If you see signs of blood sports, you say something – how you can help animals
As part of our “See Something, Say Something – Report Animal Cruelty” public awareness campaign this month, we are focusing on the topic of “blood sports.”
A dog who is a victim of the illegal blood sports known as “dog fighting” and “street fighting” suffers just as much on the inside as he does on the outside.
We sat down with Dr. Martha Smith-Blackmore, the ARL’s vice president of animal welfare, to learn more about the effects of blood sports on the animals involved.
Dr. Martha Smith-Blackmore, ARL’s Vice President of Animal Welfare, hosted a talk in January on dog fighting by the ASPCA’s Terry Mills in conjunction with the New England Federation of Humane Societies
ARL Blog: What are some common physically identifying signs of a fighting dog?
Dr. Smith: Fighting dogs end up bearing many scars, usually clustered around the face, neck, front legs and chest. Dogs can also suffer much more severe injuries such as broken bones and disfigurement of their ears, snouts, etc.
The scars that are visible on the outside of a fighting dog are only the tip of the iceberg in what the dog has suffered.
ARL Blog: What generally happens to the “winner” – or worse yet – the “loser” in a dog fight?
Dr S: Dogs who “win” will fight again and again, earning higher stakes with each victory.
Dogs who “lose” have a much sadder fate. They have been discovered on the side of the road, floating in the harbor, and in the garbage. They can die shortly after the fight from trauma, but more commonly they die from a lack of appropriate veterinary attention to their wounds.
Ultimately, all dogs become the “loser” and thus find themselves abused multiple times: by inhumane housing and emotional neglect, by the fights themselves, by the life threatening infections they develop, and by the cruel deaths they suffer at the hands of their owners.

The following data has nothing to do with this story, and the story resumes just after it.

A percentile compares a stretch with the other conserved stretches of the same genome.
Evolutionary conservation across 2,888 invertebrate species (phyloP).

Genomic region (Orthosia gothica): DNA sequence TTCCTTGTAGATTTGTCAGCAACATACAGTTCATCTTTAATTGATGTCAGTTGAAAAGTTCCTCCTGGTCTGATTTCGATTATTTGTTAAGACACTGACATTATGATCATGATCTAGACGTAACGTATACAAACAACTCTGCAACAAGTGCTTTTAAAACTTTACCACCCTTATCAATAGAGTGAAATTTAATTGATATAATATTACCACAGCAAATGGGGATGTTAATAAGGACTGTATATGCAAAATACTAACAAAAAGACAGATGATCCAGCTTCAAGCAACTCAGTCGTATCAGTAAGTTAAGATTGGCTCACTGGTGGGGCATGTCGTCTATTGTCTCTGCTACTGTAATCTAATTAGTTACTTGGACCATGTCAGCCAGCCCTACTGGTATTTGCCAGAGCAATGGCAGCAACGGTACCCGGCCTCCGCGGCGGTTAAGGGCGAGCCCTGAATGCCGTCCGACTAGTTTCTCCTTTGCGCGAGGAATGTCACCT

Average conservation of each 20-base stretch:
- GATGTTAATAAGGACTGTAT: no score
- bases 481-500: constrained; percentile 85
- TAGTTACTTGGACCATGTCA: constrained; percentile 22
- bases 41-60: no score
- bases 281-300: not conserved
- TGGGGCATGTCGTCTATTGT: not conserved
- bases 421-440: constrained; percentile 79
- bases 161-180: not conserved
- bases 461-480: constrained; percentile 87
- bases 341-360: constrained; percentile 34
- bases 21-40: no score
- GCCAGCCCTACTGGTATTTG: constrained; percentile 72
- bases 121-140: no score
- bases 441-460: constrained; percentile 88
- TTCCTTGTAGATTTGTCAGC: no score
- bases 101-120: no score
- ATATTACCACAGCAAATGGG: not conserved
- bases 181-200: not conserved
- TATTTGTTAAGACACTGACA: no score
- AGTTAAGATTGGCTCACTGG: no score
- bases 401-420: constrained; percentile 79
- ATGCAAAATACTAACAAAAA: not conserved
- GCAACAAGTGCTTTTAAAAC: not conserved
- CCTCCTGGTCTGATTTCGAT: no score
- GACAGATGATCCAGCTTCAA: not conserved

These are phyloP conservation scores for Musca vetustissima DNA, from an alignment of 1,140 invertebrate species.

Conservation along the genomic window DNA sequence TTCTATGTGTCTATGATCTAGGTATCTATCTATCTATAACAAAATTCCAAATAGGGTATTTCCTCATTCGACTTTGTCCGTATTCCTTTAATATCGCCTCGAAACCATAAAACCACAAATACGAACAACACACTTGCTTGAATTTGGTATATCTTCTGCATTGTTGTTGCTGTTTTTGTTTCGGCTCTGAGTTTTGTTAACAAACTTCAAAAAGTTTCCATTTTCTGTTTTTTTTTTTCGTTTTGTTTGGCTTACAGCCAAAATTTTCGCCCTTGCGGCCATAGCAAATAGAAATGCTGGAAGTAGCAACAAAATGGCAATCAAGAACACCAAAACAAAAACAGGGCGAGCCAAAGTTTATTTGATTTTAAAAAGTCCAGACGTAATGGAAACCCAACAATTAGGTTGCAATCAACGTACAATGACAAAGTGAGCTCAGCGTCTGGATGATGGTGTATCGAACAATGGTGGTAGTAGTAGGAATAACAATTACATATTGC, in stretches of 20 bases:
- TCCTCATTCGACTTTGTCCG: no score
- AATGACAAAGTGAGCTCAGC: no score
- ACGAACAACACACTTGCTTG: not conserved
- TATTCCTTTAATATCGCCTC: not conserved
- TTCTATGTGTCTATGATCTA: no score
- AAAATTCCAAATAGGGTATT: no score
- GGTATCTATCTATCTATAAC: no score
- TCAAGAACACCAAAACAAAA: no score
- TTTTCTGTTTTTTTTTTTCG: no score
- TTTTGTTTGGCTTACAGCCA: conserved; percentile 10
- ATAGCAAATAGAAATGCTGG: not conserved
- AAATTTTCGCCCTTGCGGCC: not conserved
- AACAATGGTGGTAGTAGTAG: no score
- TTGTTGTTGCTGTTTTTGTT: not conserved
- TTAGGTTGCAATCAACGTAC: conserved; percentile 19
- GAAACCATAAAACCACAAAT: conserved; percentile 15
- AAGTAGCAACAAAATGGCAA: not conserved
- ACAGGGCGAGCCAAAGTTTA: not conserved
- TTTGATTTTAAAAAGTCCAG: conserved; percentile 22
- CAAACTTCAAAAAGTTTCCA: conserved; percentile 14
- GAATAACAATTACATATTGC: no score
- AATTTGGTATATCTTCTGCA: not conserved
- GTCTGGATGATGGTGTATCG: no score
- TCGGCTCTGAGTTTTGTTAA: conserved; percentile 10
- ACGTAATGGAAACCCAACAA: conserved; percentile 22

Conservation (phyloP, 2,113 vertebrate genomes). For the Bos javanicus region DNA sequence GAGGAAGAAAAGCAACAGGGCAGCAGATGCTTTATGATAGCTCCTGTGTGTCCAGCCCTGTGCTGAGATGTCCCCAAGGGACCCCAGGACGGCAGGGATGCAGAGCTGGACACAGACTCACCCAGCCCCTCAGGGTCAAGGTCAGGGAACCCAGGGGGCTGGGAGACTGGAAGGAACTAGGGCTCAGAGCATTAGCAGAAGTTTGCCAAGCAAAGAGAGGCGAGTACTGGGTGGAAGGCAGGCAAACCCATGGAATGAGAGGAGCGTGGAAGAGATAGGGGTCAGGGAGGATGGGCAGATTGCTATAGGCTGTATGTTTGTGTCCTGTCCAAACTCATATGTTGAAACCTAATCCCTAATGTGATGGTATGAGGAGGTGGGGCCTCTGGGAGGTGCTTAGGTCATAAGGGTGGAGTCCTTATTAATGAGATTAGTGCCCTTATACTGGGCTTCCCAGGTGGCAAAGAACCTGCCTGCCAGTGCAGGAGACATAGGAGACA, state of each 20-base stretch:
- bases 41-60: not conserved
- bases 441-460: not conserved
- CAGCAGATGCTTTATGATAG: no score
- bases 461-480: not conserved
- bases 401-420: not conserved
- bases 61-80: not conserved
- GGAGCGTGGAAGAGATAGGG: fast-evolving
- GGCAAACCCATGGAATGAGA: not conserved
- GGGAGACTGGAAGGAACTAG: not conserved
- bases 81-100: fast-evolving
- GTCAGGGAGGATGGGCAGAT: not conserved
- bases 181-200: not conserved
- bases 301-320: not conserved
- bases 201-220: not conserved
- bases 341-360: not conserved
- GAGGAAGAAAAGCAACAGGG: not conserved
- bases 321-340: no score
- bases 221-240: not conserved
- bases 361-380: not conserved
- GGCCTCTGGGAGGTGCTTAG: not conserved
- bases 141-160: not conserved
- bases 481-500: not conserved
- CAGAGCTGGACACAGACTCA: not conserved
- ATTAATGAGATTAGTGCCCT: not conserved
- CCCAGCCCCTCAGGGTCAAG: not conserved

ARL Blog: What are some other “blood sports” that people should be aware of and what are the physical effects on the animals involved?
Dr S: Cockfighting (two roosters) and finch fighting (perching birds) are common in Massachusetts.
During Cockfighting between two gamecocks, owners will inject a toxic form of pesticide to increase their endurance and often attach knives to the bird’s legs. Every fight ends in serious injury or death, often for both of the birds involved.
Finch fighting between two male and one female bird has become increasingly popular due to the birds’ small size, docile nature, and ease of transport. During finch fighting the owner will attach blades to the males’ feet and sharpen their beaks to ensure maximum injury to the female finch which ultimately results in their demise.
The ARL provides tips on when and how to rescue a baby bird on the ground
Spring has sprung. The sun is shining. Flowers are blooming. And baby birds are learning to fly.
This time of year, The ARL receives phone calls from concerned citizens who come across baby birds on the ground. Although this sight may seem alarming, remember that part of the process of learning to fly comes with being on the ground. It’s typically best to keep a safe distance and not to intervene unless you’re sure the bird is orphaned or is in immediate danger.
To decide whether or not to step in the next time you spot a baby bird on the ground, follow this helpful flow chart:
If the flow chart points you toward intervention, follow these 11 steps to ensure a safe rescue:
How to rescue a baby bird*†:
Grab clean container with a lid and line the bottom with a soft cloth. Poke air holes if there are none.
Wear gloves to protect yourself from the bird’s beak, talons, wings, and any potential parasites.
Cover the bird with a light sheet or towel.
Gently pick up the bird and place it in the prepared container.
Warm the bird if it’s chilled by placing one end of the container on top of a heating pad (low setting) or in a shallow dish of warm water. You can also wrap the container with the warm cloth.
Tape the container closed.
Note exactly where you found the bird. This will be very important for release.
Keep the bird in a warm dark quiet place away from children and animals. Do not give it food or water.
Wash your hands and any clothing and objects that were in contact with the bird to avoid spreading any potential parasites.
Contact a wildlife rehabilitator, state wildlife agency, or wildlife veterinarian.
Get the bird to the wildlife expert as soon as possible. It is against the law in most states to keep wild animals in your home if you do not have a permit, even if you plan to release them.
To find a wildlife expert in your area, contact the New England Wildlife Center.
*Only adults should rescue baby birds. Before rescuing an adult bird, seek guidance from a wildlife expert.
†Source: Healers of the Wild: People Who Care For Injured and Orphaned Wildlife, By Shannon K. Jacobs
The ASPCA designated April 8 as National Dog Fighting Awareness Day to increase understanding and awareness about dog fighting. As part of our continuing “See Something, Say Something – Report Animal Cruelty” campaign, we encourage animal-lovers to take action against all blood sports, an extremely brutal form of cruelty.